Greater Tulsa Reporter
THE BIG DIG: In 1923 construction was well underway for the Spavinaw waterline of reinforced concrete pipe carefully laid across two rivers and several creeks, through a two-mile tunnel, under the ground and over low wetlands.
Photo Courtesy of Burl Ford Collection
Editor’s Note: This article is the fifth in a Centennial year-long series saluting families who were in Oklahoma about the time of statehood and have contributed to the state’s well-being since.
On November 7,1924 a mighty cheer rang out from the crowd of Tulsa businessmen, civic leaders and press gathered at the newly completed Mohawk Reservoir just north of the rapidly growing boomtown as clear, soft water began to pour out of the outlet. It took all of four days for the water to find its way from the new Spavinaw Reservoir, 55 miles northeast in the Ozark Hills courtesy of gravity and a 60 and 54-inch reinforced concrete pipeline carefully laid across two rivers and several creeks, through a two-mile tunnel, under the ground and over low wetlands. The total drop from inlet to outlet was just 75 feet, a grade averaging 1.36 feet per mile. It was an engineering marvel that essentially saved a city drowning in oil from dying of thirst.
The chief engineer from New England and a graduate of MIT envisioned how it could be done. He helped sell the concept to skeptical city leaders and then masterfully oversaw the project to bring it in on time and on budget. His name was William Rea Holway also known as W.R., or just Bill, as he preferred.
Holway was first summoned to Tulsa in 1918 by civic leaders to solve the issue of how to purify the silt-laden, brackish Arkansas River into potable water to meet the growing demand of an oil boomtown. Early testament to a lifetime of unwavering integrity came when Holway advised against further pursuit of the goal of making the river the city’s water source because it contained more salt per volume of water than the ocean—in effect consulting himself out of a job. It was a gesture that rightly earned him the trust of many city leaders. He added his voice to those who were looking to the bountiful fresh water springs and creeks feeding pristine rivers in the rolling hills of Northeast Oklahoma. It was only after the City employed the famous General Goethals, builder of the Panama Canal, along with other engineers who agreed to go north for water, that the decision was made to use water from Spavinaw Creek. The trust he had engendered with city leaders, Tulsa’s compelling need for a reliable water source and Holway’s uncanny engineering ability to appraise a situation and determine not only a feasible, but often an innovative solution, got Holway the job of engineering the historic Spavinaw water project in 1921. This would pave the way for two generations of Holways to become the city’s premier developers of water resources.
After Holway completed Tulsa’s water system, he went on to design water projects around the world in places such as Santiago, Cuba and Moscow, Russia. In addition he and his team of accomplished consulting engineers designed effective water systems for many rural communities in Texas, New Mexico, Arkansas, New Jersey and Oklahoma. But his tour de force came in 1937 with President Roosevelt’s signing of the Public Works Administrations appropriation for the Grand River Dam Authority (GRDA) Pensacola Dam Project. His firm landed the job and proved once and for all that Holway & Associates was the region’s premier engineering firm for water resource development.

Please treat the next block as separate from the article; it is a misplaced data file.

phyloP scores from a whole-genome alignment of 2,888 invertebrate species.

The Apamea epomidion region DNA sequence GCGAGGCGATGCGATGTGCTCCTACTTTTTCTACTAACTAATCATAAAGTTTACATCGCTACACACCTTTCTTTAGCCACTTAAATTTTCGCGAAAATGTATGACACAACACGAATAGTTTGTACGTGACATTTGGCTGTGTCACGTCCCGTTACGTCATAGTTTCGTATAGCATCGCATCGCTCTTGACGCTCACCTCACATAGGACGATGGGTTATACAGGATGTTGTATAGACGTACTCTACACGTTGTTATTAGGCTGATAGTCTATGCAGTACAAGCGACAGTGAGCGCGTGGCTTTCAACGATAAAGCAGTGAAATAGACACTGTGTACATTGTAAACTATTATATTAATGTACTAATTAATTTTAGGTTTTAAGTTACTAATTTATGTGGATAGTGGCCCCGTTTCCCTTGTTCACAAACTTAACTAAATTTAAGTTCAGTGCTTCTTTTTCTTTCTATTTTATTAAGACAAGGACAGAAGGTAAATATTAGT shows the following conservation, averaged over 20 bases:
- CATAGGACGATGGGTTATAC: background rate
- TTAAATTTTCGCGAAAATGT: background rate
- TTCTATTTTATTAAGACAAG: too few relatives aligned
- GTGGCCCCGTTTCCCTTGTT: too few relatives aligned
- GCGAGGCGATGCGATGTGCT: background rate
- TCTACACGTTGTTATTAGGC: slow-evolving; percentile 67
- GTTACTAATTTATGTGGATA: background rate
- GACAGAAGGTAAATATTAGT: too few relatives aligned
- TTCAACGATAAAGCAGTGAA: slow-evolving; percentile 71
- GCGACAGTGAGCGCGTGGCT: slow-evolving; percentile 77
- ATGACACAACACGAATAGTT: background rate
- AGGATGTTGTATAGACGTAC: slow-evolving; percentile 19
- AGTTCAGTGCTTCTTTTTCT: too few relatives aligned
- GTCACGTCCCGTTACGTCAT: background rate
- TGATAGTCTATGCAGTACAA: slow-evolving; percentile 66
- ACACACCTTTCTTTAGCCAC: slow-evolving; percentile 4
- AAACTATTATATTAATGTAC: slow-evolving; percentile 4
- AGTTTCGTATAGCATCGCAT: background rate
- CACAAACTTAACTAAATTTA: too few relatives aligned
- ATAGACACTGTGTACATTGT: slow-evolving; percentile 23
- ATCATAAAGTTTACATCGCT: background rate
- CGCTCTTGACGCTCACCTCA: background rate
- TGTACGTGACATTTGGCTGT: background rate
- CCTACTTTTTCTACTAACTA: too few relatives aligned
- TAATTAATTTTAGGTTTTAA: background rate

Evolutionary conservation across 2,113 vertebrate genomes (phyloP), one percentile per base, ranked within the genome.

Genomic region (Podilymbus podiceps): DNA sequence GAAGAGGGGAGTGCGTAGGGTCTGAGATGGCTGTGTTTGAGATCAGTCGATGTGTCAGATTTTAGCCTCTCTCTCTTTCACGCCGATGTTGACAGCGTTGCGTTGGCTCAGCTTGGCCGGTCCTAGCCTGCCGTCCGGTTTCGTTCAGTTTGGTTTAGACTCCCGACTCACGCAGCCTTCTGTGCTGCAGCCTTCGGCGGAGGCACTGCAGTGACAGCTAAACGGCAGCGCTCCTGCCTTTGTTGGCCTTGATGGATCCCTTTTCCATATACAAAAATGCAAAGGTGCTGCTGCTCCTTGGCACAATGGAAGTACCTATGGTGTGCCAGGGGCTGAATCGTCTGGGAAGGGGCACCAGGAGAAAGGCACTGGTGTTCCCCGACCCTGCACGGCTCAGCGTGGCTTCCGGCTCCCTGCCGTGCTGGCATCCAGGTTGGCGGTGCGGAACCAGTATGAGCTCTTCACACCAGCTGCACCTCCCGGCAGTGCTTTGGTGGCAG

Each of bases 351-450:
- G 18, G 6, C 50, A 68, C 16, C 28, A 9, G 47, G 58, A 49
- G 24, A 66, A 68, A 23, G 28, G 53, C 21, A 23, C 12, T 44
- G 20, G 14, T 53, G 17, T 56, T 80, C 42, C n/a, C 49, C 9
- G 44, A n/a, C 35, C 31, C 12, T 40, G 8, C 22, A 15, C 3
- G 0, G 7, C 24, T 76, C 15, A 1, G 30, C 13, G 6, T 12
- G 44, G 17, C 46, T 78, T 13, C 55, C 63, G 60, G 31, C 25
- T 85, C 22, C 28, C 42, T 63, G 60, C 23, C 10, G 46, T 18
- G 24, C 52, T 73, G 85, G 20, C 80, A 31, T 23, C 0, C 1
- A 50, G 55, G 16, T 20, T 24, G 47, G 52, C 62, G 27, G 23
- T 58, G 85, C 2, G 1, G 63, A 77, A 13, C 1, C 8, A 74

The next generation of Holways joined the firm as contracts were being awarded for Pensacola Dam, the longest multiple arch dam in the world creating Grand Lake ‘O the Cherokees, which eventually became Tulsa’s favorite recreational playground. Donal Kerr and William Nye Holway were recent graduates of their father’s alma mater, MIT, and were able to hit the ground running after having worked summer jobs for the company while in school.
Donal K. brought an electrical engineering degree to the table, something previously missing from the Holway management team. It was an invaluable asset as the firm took on the hydroelectric aspects of the Pensacola Dam project. D.K. proved himself from the start to be as competent and resourceful as his father.
William N, or “Little Bill” was also a quick study and the “Little” was soon dropped as just “Bill” also grew to be every bit the engineer his father was.
Increasingly the sons took over the reins. Among the many engineering accomplishments of the Holway family team were the second Spavinaw water line project, once again guaranteeing Tulsa’s continued growth and prosperity, the Mingo Creek flood control improvements, Tulsa’s A.B. Jewel water treatment plan, GRDA’s coal fired generation plant, Markham Ferry Dam (aka: Robert S Kerr Dam) and the very innovative Salina Pump Storage Project.
Every project taken on by the younger Holways displayed the same engineering expertise and fearless innovative spirit shown by their father and mentor. Together the father and son team did more to assure economic vitality for Tulsa and the region than any other comparable private entity in the state.
But the Holway’s contribution to the city didn’t stop at harnessing water for the common good. In the early ‘20s the senior Holway and wife Hope joined with Richard Lloyd and Georgia Jones to form Tulsa’s first liberal church, today known as All Souls Unitarian Church. The church grew into one of the nation’s largest Unitarian congregations prompting the younger Holway to charter a new church called Hope Unitarian Church located at the top of a South Tulsa hill. Today both churches serve a vibrant Unitarian community.
Oil brought much wealth to Tulsa, but water brought quality of life and economic development for everyone and to a large extent the city has the Holway family legacy to thank for that rich heritage.